Doctor Falsified Study on Injured G.I.’s, Army Says

Published: May 12, 2009
A former surgeon at Walter Reed Army Medical Center, who is a paid consultant for a medical company, published a study that made false claims and overstated the benefits of the company’s product in treating soldiers severely injured in Iraq, the hospital’s commander said Tuesday.  

An investigation by Walter Reed found that the study cited higher numbers of patients and injuries than the hospital could account for, said the commander, Col. Norvell V. Coots.

“It’s like a ghost population that were reported in the article as having been treated that we have no record of ever having existed,” Colonel Coots said in a telephone interview on Tuesday. “So this really was all falsified information.”

The former Army surgeon, Dr. Timothy R. Kuklo, reported that a bone-growth product sold by Medtronic Inc. had much higher success in healing the shattered legs of wounded soldiers at Walter Reed than other doctors there had experienced, according to Colonel Coots and a summary of an Army investigation of the matter.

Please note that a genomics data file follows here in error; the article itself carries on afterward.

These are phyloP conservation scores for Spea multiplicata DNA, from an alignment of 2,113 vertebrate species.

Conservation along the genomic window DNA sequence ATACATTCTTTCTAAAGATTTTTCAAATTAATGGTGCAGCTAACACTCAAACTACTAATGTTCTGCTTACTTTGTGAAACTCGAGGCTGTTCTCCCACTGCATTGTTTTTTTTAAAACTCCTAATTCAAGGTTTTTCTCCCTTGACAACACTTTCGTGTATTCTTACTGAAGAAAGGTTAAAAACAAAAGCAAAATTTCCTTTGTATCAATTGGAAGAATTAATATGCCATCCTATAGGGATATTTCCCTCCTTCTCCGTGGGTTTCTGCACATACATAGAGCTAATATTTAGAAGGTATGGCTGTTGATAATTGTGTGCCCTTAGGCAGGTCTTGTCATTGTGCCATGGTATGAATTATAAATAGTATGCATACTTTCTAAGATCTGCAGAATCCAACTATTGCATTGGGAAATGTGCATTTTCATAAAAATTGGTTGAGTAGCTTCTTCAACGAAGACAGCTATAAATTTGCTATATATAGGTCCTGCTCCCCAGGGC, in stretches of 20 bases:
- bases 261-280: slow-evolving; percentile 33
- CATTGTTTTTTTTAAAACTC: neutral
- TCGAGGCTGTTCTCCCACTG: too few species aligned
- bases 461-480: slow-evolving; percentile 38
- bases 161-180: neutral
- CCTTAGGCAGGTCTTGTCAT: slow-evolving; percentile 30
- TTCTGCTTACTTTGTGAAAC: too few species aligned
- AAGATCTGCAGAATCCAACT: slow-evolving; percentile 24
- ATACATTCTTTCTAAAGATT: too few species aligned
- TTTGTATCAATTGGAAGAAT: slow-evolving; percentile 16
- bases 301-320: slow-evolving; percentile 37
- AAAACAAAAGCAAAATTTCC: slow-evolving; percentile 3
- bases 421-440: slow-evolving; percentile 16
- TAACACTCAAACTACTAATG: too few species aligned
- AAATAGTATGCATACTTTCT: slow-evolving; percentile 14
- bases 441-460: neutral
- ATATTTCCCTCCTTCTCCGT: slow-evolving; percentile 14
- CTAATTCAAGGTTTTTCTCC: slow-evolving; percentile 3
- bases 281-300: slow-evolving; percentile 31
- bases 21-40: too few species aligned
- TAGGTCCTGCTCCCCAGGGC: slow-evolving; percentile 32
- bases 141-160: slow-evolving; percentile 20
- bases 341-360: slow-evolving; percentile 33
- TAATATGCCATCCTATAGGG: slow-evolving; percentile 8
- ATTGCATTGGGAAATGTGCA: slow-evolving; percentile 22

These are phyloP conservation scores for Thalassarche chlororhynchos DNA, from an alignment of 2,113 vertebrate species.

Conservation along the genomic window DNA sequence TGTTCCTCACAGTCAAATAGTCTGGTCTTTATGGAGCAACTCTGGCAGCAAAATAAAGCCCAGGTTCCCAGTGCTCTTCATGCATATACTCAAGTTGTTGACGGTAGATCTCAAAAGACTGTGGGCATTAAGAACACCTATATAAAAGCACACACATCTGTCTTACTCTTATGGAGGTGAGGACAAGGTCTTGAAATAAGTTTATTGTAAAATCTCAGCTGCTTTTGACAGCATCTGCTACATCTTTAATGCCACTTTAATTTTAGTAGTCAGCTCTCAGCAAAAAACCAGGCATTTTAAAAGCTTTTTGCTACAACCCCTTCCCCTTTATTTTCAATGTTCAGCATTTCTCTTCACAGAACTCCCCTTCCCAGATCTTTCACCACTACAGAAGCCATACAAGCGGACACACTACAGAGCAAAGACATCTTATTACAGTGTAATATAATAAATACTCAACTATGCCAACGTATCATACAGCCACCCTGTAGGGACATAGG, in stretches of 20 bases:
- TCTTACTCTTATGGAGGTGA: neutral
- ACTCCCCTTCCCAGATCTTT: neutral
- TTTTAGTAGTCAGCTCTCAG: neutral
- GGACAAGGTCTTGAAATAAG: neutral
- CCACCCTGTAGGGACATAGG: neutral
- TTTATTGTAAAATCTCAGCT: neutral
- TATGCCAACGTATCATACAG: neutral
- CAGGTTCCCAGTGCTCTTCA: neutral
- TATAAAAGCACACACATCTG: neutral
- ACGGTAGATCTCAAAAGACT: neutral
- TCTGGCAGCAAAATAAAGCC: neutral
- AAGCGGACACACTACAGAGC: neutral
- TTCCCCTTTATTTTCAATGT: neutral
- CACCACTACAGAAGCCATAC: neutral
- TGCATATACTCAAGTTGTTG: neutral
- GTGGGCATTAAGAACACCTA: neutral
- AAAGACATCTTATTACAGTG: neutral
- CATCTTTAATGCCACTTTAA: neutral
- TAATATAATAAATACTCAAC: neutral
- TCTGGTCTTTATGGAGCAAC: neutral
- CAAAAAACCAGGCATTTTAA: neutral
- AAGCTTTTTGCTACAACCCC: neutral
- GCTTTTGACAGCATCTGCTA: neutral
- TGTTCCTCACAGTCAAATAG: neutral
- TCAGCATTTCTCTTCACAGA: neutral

Dr. Kuklo, 48, now an associate professor at the Washington University medical school in St. Louis, did not respond to numerous e-mail messages and telephone calls to his office and home seeking comment over the last two weeks. Walter Reed officials say he did not respond to their inquiries during their investigation.

http://www.nytimes.com/2009/05/13/business/13surgeon.html?_r=1

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